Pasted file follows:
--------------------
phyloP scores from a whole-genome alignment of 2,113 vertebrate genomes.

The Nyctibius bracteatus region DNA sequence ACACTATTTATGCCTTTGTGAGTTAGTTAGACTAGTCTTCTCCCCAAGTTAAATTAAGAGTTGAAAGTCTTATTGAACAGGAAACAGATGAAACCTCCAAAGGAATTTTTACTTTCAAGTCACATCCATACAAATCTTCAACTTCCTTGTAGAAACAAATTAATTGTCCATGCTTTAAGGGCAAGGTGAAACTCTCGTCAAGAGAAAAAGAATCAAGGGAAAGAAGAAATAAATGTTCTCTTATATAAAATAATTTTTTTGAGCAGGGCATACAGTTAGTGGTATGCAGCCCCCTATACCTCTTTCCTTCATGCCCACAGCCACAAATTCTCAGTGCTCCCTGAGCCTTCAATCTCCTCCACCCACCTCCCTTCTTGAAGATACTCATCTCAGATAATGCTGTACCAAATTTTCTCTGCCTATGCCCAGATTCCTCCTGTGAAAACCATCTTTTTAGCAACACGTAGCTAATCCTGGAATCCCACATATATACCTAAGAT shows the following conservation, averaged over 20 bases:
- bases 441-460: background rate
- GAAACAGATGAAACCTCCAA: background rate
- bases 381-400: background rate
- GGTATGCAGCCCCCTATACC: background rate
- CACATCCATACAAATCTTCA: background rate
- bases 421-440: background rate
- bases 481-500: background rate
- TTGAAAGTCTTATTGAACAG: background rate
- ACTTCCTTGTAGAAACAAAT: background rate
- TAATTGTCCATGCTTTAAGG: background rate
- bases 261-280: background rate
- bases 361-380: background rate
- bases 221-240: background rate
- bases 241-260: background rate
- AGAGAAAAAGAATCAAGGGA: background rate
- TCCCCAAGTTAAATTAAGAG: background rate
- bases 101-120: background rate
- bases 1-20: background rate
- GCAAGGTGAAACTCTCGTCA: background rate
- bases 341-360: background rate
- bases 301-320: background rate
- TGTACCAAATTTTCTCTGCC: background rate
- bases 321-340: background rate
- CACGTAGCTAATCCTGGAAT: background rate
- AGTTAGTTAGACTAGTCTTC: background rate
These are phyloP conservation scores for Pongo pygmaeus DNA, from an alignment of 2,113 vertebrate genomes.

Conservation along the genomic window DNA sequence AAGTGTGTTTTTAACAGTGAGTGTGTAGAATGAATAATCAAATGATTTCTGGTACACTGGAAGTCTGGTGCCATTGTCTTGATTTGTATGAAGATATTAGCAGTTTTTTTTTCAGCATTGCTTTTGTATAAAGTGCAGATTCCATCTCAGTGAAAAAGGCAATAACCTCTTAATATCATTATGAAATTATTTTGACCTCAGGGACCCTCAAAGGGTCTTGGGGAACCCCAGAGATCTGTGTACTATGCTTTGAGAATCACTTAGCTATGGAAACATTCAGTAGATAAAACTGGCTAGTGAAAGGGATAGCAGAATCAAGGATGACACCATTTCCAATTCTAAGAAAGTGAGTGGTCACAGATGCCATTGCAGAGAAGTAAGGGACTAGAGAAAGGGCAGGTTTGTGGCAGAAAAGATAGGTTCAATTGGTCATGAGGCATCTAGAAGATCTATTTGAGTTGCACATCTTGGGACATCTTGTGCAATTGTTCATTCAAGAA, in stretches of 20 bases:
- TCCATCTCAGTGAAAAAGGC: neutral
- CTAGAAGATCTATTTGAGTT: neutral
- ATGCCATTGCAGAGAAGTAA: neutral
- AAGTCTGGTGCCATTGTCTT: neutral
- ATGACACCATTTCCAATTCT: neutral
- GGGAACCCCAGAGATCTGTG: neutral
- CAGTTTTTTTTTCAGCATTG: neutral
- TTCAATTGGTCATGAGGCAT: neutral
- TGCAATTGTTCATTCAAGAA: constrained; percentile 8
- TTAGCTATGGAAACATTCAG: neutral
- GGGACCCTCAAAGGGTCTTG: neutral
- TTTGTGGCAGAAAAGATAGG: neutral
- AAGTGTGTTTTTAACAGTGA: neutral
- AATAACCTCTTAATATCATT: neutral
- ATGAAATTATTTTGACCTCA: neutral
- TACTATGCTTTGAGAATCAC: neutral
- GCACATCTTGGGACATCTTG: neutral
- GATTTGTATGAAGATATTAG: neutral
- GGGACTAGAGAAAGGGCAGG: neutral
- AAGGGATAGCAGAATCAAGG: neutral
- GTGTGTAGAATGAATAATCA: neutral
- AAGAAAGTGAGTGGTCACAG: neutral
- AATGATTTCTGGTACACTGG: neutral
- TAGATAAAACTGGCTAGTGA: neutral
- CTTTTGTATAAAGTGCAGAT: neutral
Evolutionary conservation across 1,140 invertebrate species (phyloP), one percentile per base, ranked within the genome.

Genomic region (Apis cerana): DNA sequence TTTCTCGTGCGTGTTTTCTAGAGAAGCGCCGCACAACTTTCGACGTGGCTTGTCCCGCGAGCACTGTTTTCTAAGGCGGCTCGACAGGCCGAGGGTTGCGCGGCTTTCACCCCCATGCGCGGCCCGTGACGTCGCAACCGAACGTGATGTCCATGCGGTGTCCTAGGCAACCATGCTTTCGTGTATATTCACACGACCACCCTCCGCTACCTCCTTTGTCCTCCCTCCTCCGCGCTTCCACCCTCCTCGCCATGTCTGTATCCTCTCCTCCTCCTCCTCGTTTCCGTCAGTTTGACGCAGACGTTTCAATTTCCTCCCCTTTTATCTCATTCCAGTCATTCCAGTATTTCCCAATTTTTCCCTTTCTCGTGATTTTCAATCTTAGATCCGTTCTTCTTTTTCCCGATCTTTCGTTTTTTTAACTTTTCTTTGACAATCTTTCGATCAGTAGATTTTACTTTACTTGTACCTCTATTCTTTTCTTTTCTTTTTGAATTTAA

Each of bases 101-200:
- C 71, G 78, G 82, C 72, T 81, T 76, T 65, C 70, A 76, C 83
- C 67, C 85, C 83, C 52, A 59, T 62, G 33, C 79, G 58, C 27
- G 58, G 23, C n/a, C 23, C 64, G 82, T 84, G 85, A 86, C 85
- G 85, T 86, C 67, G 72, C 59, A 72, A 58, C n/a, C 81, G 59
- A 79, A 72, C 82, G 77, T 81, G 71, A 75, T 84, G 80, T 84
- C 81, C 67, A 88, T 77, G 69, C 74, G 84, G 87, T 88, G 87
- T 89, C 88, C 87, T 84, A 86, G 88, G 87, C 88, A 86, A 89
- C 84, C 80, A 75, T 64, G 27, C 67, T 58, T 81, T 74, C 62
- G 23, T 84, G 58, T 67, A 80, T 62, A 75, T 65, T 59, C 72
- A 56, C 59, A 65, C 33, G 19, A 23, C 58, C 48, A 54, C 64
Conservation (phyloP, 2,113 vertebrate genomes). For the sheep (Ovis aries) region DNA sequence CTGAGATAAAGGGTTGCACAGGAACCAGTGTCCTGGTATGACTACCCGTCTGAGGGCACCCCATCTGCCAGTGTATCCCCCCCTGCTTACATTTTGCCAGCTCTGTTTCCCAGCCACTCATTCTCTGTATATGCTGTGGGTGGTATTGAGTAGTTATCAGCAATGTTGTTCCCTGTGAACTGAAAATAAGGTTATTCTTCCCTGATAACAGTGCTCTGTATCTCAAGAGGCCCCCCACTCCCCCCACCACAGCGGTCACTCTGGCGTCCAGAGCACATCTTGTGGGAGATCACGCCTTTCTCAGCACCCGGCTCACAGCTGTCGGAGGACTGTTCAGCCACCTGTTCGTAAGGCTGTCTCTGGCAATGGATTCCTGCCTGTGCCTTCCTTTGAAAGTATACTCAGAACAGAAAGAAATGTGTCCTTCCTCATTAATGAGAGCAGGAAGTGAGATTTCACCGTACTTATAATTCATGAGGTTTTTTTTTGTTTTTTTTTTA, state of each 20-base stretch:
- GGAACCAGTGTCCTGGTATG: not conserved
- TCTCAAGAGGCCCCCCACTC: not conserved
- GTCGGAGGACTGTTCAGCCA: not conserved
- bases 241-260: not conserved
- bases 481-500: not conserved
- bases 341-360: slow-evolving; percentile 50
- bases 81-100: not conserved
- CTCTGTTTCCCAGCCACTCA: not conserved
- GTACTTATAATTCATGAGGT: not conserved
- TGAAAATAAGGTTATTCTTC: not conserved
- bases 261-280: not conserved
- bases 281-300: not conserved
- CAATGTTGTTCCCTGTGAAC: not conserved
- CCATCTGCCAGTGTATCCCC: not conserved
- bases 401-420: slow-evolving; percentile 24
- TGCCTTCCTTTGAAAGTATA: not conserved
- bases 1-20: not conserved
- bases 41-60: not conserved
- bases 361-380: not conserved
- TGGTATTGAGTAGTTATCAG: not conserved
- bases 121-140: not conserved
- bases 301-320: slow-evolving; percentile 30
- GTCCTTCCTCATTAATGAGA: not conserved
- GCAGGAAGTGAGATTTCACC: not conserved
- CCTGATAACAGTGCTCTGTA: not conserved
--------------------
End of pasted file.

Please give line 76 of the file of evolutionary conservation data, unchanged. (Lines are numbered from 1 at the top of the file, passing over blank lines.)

- CTCTGTTTCCCAGCCACTCA: not conserved